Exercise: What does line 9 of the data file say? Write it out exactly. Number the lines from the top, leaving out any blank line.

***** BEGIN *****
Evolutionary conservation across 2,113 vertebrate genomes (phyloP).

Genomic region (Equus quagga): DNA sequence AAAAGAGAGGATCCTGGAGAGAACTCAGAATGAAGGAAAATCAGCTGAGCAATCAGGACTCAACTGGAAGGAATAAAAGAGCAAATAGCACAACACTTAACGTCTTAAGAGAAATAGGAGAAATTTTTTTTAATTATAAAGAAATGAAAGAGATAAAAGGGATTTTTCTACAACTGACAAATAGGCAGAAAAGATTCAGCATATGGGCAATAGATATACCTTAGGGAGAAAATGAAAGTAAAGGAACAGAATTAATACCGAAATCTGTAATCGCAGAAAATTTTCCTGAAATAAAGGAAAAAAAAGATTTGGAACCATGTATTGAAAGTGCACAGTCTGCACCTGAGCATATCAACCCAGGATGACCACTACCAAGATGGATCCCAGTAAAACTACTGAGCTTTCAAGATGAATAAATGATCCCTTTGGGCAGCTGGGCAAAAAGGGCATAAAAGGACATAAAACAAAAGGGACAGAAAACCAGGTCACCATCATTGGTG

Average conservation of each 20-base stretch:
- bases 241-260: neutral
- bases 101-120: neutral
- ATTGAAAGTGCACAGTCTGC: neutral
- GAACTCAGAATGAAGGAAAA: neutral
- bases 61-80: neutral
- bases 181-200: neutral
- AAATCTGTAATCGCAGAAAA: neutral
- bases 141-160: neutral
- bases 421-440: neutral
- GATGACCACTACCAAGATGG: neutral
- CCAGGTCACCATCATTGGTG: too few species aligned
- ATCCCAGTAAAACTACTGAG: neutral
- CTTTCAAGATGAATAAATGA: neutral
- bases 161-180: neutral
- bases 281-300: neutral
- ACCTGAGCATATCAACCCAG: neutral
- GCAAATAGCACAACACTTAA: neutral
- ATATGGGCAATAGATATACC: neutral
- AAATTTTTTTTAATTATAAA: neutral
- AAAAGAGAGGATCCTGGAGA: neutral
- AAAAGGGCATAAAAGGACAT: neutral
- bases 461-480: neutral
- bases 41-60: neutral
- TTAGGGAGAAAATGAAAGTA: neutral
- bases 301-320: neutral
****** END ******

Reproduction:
- bases 181-200: neutral